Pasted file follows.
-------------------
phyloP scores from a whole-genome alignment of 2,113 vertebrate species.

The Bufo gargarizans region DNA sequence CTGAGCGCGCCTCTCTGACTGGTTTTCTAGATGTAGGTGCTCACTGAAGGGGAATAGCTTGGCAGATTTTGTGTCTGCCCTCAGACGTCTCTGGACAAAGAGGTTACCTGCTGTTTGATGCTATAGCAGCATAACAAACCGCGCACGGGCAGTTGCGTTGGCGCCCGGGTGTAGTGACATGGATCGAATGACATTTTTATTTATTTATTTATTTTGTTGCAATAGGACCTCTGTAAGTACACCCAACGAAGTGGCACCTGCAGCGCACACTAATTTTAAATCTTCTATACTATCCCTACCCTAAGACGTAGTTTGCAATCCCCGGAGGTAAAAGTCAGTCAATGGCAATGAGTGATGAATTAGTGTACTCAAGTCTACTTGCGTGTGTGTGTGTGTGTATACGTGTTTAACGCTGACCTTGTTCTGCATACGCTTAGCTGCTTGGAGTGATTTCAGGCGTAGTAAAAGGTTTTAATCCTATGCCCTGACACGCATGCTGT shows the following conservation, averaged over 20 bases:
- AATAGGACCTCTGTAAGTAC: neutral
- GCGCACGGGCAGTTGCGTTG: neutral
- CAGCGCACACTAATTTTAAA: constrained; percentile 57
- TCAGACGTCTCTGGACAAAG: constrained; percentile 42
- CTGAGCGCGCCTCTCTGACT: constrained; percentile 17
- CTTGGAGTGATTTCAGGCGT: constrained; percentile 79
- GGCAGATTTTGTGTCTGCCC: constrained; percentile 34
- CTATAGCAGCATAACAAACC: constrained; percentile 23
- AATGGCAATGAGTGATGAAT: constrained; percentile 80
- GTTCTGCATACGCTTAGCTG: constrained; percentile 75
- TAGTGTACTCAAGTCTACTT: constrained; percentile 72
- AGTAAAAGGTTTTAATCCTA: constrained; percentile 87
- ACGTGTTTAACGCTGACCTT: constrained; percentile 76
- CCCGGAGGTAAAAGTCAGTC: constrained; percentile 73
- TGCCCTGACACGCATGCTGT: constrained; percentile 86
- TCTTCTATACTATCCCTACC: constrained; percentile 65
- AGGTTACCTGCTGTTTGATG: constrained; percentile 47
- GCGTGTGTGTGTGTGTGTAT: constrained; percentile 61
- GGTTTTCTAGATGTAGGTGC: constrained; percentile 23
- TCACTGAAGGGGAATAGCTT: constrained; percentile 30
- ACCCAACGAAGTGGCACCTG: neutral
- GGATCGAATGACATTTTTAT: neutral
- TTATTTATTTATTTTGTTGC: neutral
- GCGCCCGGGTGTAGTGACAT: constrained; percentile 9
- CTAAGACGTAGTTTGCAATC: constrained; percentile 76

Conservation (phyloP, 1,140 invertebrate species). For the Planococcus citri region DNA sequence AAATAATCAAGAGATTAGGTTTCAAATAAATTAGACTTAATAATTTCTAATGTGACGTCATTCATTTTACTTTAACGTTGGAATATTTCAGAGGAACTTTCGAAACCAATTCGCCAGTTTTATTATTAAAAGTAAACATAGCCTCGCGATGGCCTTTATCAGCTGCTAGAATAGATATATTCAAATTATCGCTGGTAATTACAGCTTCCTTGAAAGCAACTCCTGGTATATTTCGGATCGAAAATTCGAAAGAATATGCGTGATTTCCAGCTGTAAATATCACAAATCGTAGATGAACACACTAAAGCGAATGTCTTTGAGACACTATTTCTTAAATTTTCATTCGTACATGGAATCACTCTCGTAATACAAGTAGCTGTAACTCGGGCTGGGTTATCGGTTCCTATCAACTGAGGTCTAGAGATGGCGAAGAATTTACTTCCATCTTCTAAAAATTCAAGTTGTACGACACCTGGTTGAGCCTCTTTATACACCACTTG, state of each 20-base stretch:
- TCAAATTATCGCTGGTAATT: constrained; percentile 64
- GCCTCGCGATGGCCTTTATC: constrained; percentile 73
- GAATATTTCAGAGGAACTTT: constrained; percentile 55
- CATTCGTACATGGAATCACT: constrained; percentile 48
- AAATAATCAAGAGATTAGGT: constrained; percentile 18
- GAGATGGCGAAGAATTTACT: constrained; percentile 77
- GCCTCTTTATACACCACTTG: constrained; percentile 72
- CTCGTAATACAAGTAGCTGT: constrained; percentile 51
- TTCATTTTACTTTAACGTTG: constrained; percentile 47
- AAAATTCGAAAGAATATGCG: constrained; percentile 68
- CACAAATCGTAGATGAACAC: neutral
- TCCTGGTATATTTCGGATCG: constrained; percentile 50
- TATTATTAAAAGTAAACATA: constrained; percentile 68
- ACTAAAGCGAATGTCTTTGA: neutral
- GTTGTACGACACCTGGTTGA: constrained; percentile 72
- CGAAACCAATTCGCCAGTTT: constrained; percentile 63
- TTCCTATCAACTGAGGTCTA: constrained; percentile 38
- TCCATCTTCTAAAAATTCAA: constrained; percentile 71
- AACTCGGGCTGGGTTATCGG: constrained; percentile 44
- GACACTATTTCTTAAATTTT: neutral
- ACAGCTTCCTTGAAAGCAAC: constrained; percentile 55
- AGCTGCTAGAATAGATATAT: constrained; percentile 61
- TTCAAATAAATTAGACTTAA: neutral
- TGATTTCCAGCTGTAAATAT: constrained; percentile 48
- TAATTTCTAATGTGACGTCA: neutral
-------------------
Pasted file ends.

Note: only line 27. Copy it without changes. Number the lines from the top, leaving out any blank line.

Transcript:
- CTAAGACGTAGTTTGCAATC: constrained; percentile 76